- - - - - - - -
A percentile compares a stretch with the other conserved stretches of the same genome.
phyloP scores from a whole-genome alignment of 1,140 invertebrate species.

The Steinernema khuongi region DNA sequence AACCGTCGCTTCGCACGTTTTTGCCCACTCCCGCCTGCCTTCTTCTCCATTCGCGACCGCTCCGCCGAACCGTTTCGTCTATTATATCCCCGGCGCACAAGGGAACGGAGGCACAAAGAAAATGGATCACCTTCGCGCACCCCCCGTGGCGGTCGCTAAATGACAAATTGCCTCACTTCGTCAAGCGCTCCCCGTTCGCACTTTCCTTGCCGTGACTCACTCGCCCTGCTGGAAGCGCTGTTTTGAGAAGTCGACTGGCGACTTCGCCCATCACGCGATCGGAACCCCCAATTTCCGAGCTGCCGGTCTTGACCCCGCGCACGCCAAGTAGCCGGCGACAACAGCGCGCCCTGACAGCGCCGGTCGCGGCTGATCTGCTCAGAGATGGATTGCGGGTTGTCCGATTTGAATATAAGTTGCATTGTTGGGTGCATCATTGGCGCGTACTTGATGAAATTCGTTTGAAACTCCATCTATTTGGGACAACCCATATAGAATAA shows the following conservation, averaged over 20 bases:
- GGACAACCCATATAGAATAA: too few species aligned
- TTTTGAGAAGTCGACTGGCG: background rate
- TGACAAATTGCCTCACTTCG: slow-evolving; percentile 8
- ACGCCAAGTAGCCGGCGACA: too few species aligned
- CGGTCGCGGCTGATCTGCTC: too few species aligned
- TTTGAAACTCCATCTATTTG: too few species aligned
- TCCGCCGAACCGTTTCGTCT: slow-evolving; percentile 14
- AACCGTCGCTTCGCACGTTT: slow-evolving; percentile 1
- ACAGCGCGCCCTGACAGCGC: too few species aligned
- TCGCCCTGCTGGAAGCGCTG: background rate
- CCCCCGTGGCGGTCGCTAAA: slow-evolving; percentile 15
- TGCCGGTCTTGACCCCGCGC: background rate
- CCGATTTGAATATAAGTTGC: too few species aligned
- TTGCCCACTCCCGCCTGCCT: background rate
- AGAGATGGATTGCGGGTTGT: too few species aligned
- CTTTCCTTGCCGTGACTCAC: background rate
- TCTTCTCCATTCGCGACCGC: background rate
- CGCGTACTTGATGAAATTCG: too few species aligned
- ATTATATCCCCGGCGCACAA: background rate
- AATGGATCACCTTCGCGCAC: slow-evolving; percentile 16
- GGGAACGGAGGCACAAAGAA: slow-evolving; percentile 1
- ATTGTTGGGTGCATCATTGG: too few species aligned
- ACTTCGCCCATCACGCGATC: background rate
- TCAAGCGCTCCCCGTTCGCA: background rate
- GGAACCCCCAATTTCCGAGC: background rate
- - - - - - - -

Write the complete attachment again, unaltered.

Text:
A percentile compares a stretch with the other conserved stretches of the same genome.
phyloP scores from a whole-genome alignment of 1,140 invertebrate species.

The Steinernema khuongi region DNA sequence AACCGTCGCTTCGCACGTTTTTGCCCACTCCCGCCTGCCTTCTTCTCCATTCGCGACCGCTCCGCCGAACCGTTTCGTCTATTATATCCCCGGCGCACAAGGGAACGGAGGCACAAAGAAAATGGATCACCTTCGCGCACCCCCCGTGGCGGTCGCTAAATGACAAATTGCCTCACTTCGTCAAGCGCTCCCCGTTCGCACTTTCCTTGCCGTGACTCACTCGCCCTGCTGGAAGCGCTGTTTTGAGAAGTCGACTGGCGACTTCGCCCATCACGCGATCGGAACCCCCAATTTCCGAGCTGCCGGTCTTGACCCCGCGCACGCCAAGTAGCCGGCGACAACAGCGCGCCCTGACAGCGCCGGTCGCGGCTGATCTGCTCAGAGATGGATTGCGGGTTGTCCGATTTGAATATAAGTTGCATTGTTGGGTGCATCATTGGCGCGTACTTGATGAAATTCGTTTGAAACTCCATCTATTTGGGACAACCCATATAGAATAA shows the following conservation, averaged over 20 bases:
- GGACAACCCATATAGAATAA: too few species aligned
- TTTTGAGAAGTCGACTGGCG: background rate
- TGACAAATTGCCTCACTTCG: slow-evolving; percentile 8
- ACGCCAAGTAGCCGGCGACA: too few species aligned
- CGGTCGCGGCTGATCTGCTC: too few species aligned
- TTTGAAACTCCATCTATTTG: too few species aligned
- TCCGCCGAACCGTTTCGTCT: slow-evolving; percentile 14
- AACCGTCGCTTCGCACGTTT: slow-evolving; percentile 1
- ACAGCGCGCCCTGACAGCGC: too few species aligned
- TCGCCCTGCTGGAAGCGCTG: background rate
- CCCCCGTGGCGGTCGCTAAA: slow-evolving; percentile 15
- TGCCGGTCTTGACCCCGCGC: background rate
- CCGATTTGAATATAAGTTGC: too few species aligned
- TTGCCCACTCCCGCCTGCCT: background rate
- AGAGATGGATTGCGGGTTGT: too few species aligned
- CTTTCCTTGCCGTGACTCAC: background rate
- TCTTCTCCATTCGCGACCGC: background rate
- CGCGTACTTGATGAAATTCG: too few species aligned
- ATTATATCCCCGGCGCACAA: background rate
- AATGGATCACCTTCGCGCAC: slow-evolving; percentile 16
- GGGAACGGAGGCACAAAGAA: slow-evolving; percentile 1
- ATTGTTGGGTGCATCATTGG: too few species aligned
- ACTTCGCCCATCACGCGATC: background rate
- TCAAGCGCTCCCCGTTCGCA: background rate
- GGAACCCCCAATTTCCGAGC: background rate